These pictures were sold in physique magazines, also known as beefcake magazines, allowing the reader to pass as a fitness enthusiast.The Athletic Model Guild (AMG), founded by photographer Bob Mizer in 1945 in Los Angeles, was arguably the first studio to commercially produce material specifically for gay men and published the first magazine known as Physique Pictorial in 1951.Also of note is Joe Dallesandro, who acted in hardcore gay pornographic films in his early 20s, posed nude for Francesco Scavullo, Bruce of L. and Bob Mizer, and later acted for Warhol in films such as Flesh. In 1969 Time magazine called him one of the most beautiful people of the 1960s, and he appeared on the cover of Rolling Stone magazine in April 1971. 478 (1962) was the first decision by the United States Supreme Court which held that magazines consisting largely of photographs of nude or near-nude male models are not obscene within the meaning of § 1461.Dallesandro also appeared on the cover of The Smiths' eponymous debut album, The Smiths. It was the first case in which the Court engaged in plenary review of a Post Office Department order holding obscene matter "nonmailable." The case is notable for its ruling that photographs of nude men are not obscene, an implication which opened up the U. Postal Service to nude male pornographic magazines, especially those catering to gay men.Playgirl, ostensibly produced for women, was purchased and enjoyed by gay men and feature full frontal nudity (the posing straps and fig leaves were removed).Gay pornography of the 1950s through the production date of the movie is reviewed, with many excerpts, in Fred Halsted's documentary Erotikus: A History of the Gay Movie (1974).During the late 1960s and early 1970s, the advent of 16 mm film cameras enabled these photographers to produce underground movies of gay sex, male masturbation, or both.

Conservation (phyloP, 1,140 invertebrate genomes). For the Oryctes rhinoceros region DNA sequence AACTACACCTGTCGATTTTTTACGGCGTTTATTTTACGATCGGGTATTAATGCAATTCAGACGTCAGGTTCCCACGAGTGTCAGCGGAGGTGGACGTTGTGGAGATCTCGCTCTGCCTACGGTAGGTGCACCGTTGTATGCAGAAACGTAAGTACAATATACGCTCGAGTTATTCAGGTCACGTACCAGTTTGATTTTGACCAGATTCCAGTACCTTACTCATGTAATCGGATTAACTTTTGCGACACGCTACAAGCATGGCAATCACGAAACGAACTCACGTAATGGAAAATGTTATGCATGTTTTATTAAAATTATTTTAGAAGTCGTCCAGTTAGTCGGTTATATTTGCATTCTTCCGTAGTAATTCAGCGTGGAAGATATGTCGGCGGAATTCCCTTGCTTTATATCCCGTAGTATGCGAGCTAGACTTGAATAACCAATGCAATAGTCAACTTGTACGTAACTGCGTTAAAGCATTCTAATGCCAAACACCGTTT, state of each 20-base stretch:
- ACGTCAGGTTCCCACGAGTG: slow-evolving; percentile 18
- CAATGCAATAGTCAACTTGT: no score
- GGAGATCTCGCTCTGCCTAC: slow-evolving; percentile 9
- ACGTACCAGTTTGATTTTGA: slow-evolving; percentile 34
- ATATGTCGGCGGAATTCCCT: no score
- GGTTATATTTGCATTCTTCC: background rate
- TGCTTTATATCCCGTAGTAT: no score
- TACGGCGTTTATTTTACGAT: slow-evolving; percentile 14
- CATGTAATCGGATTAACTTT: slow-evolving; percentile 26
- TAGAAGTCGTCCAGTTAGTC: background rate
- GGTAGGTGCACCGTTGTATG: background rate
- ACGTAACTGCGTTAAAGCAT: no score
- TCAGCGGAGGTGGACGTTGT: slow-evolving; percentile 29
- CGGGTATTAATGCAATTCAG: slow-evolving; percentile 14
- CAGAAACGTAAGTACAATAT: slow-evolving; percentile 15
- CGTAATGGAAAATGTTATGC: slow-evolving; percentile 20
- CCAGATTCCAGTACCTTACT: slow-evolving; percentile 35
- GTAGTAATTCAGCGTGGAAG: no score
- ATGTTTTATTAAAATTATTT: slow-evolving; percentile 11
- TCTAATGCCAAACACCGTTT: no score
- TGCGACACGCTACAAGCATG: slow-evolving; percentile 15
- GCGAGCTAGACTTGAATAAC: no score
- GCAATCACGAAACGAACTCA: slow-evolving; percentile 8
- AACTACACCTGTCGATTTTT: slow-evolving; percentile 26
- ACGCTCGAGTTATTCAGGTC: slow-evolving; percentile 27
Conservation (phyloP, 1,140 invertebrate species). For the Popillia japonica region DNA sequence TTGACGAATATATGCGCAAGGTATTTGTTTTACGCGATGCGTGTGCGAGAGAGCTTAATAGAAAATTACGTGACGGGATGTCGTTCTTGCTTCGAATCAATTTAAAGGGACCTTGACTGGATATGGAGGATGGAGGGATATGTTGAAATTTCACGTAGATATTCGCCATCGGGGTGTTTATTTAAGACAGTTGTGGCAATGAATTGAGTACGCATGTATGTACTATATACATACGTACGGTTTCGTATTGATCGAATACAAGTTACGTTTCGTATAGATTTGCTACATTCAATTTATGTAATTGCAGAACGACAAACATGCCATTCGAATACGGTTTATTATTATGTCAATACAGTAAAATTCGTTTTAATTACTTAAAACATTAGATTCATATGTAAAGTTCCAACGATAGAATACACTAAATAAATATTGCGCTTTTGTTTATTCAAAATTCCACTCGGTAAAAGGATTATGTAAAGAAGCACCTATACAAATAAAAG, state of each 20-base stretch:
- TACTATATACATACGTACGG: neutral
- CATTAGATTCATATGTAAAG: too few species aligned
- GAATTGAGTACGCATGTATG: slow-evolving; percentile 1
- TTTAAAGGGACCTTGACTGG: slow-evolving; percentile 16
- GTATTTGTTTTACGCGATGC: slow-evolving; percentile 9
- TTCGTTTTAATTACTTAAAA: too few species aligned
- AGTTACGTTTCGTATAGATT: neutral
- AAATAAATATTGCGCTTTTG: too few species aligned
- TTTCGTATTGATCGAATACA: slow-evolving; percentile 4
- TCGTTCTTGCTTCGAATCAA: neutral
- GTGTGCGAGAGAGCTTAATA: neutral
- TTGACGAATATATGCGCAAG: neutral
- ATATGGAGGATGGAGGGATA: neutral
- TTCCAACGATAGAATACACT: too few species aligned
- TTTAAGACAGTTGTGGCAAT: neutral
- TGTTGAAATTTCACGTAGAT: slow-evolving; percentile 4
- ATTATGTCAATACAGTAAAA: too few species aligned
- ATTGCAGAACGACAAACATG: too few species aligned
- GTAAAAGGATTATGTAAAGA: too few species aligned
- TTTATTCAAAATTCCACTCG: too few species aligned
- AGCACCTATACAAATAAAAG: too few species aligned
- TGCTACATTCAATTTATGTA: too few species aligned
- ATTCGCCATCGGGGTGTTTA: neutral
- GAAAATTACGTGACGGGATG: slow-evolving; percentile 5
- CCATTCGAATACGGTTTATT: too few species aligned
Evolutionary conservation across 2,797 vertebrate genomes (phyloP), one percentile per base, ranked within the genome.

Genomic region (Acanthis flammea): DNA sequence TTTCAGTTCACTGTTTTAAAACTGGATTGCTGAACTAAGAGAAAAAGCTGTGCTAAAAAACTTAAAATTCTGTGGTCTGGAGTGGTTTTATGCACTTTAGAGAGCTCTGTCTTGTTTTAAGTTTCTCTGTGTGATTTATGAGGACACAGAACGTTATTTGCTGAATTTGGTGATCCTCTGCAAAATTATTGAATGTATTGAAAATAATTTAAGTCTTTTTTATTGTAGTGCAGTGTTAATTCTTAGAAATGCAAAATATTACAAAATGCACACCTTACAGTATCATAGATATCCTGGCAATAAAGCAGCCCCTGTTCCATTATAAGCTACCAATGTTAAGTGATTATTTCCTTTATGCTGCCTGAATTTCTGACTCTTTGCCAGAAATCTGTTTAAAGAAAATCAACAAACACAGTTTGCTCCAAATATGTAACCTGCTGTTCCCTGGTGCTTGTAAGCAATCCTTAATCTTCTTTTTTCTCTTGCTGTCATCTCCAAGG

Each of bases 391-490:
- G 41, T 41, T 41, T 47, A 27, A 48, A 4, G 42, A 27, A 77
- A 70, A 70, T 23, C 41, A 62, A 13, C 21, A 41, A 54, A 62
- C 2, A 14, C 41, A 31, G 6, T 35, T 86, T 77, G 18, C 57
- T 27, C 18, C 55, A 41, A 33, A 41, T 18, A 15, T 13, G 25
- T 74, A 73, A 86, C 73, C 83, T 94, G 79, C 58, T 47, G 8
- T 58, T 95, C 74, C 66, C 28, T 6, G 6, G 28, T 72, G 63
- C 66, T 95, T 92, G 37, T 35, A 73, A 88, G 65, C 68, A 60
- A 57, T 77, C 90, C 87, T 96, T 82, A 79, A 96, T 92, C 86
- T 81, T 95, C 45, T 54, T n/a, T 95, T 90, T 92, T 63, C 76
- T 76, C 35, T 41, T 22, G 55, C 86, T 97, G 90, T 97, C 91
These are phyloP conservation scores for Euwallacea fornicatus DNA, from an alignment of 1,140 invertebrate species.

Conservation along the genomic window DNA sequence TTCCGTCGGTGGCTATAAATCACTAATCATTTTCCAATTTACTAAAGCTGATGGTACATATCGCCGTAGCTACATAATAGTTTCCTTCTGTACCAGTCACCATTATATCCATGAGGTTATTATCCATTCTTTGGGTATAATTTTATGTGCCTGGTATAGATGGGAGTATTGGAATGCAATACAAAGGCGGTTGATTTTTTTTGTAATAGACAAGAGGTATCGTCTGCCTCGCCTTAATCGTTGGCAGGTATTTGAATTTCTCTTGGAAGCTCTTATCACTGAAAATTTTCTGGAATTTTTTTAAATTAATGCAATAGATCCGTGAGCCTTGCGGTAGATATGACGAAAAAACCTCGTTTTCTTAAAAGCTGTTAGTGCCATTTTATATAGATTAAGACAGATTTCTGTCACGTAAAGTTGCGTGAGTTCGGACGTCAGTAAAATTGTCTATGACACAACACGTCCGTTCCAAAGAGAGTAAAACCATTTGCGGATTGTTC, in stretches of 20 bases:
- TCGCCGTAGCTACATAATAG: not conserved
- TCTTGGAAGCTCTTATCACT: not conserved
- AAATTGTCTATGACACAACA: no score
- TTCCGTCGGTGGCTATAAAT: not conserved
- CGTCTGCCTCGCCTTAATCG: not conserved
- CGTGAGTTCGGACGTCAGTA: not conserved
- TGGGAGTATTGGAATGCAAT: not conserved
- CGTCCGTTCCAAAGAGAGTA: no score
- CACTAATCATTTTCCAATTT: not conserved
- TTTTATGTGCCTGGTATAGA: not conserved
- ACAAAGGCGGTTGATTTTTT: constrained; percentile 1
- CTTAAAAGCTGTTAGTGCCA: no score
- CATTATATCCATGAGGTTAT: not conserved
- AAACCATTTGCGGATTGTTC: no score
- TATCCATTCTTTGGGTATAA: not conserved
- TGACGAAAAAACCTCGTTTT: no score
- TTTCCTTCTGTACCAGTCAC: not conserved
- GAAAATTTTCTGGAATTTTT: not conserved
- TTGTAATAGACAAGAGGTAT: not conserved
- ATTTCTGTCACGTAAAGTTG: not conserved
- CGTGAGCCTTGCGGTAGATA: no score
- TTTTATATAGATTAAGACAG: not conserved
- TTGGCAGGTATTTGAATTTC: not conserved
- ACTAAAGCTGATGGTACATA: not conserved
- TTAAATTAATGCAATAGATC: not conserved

The first known pornographic film appears to have been made in Europe in 1908.
Often, the films reflected the sexual liberation that gay men were experiencing at the time, depicting the numerous public spaces where men engaged in sex: bathhouses, sex clubs, beaches, etc.
Peter Berlin's 1973 film Nights in Black Leather was the first major pornographic film designed to appeal to the gay leather subculture and drew some mainstream gays into this culture.
During the 1960s, a series of United States Supreme Court rulings created a more liberalized legal environment that allowed the commercialization of pornography. Wakefield Poole's Boys in the Sand, starring Casey Donovan, was the first gay pornographic feature films, along with the works of filmmakers such as Pat Rocco and the Park Theatre, Los Angeles, California, circa 1970.
In fact, it was the first pornographic feature film of any sort.